Ep. 63 – Silvia Federici, Caliban and the Witch

[Edited to add: Federici published an earlier version of this book in Italian in 1984; the English book Caliban and the Witch, published in 2004, as a synthesis of the earlier work and her ongoing research, thinking, and experiences, including time living in Nigeria in the 1980s. This context bears on our discussions of colonialism and the slave trade in the episode. Thanks to a listener for pointing this out.] 

In this episode, join James, Emily, and John for a discussion of Silvia Federici’s Caliban and the Witch: Women, the Body, and Primitive Accumulation. We attempt to parse her engagement with/extension of Marx’s concept of primitive accumulation, and question whether the figure of the witch in this text is a historical materialist one, a metonymic one, or some combination of the two. We also ask after the analogizing of witch hunts with the slave trade, draw on James’s rich knowledge of witchcraft to interrogate the role of actual witches in the text, think through the idea of capitalism’s historical inevitability, and perhaps even reveal ourselves to be different kinds of Marxists in the process!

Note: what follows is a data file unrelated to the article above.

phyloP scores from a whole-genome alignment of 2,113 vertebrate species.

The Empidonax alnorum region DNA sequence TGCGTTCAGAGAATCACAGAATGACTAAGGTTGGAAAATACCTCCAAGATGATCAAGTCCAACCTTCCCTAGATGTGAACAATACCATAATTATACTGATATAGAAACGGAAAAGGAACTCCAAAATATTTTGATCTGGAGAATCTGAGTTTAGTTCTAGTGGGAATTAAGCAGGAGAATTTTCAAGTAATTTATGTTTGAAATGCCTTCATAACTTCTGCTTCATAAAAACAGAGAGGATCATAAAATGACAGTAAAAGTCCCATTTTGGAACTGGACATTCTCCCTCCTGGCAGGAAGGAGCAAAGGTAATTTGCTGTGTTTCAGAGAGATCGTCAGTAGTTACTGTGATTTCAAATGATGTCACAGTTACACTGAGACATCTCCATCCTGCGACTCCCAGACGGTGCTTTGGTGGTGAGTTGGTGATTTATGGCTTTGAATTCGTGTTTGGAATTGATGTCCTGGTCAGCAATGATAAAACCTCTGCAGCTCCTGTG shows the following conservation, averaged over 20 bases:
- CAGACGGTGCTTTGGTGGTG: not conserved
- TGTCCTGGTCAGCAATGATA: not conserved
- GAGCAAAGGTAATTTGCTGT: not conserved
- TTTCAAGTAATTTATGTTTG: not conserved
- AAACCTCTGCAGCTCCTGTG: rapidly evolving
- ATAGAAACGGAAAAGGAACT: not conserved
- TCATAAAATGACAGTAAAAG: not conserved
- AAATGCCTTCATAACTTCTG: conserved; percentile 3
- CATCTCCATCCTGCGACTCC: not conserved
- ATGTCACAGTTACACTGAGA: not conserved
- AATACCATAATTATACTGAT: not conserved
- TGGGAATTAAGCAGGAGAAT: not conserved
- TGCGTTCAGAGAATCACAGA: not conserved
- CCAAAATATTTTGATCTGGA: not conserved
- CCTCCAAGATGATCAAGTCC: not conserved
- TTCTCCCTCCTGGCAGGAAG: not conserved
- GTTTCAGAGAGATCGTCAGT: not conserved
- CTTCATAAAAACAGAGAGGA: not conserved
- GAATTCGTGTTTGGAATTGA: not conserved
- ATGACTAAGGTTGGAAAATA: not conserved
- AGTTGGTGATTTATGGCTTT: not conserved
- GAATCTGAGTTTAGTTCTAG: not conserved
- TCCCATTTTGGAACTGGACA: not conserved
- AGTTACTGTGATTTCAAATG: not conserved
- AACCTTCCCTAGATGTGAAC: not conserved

Thanks to listener Jonathan Lowell for the request to read Federici. Requests for texts for us to discuss? Dreams for us to interpret? Advice questions for us to answer? Email us at alwaysalreadypodcast AT gmail DOT com. Subscribe on iTunes. Follow us on Twitter. Like our Facebook page. RSS feed here. Thanks to Bad Infinity for the intro music, “Post Digital,” from their album FutureCommonsalways already thanks to B for the outro music. For the mp3 of the episode click here.




Image of Silvia Federici, sitting on a chair while turned to the camera.

Silvia Federici in 2014. Photo by Marta Jara, used under CC BY-SA 3.0 es license. Found at https://en.wikipedia.org/wiki/Silvia_Federici#/media/File:La_escritora_y_activista_feminista_Silvia_Federici_(cropped).jpg


Cover of the book Caliban and the Witch



Discourse goes here...

Fill in your details below or click an icon to log in:

WordPress.com Logo

You are commenting using your WordPress.com account. Log Out /  Change )

Twitter picture

You are commenting using your Twitter account. Log Out /  Change )

Facebook photo

You are commenting using your Facebook account. Log Out /  Change )

Connecting to %s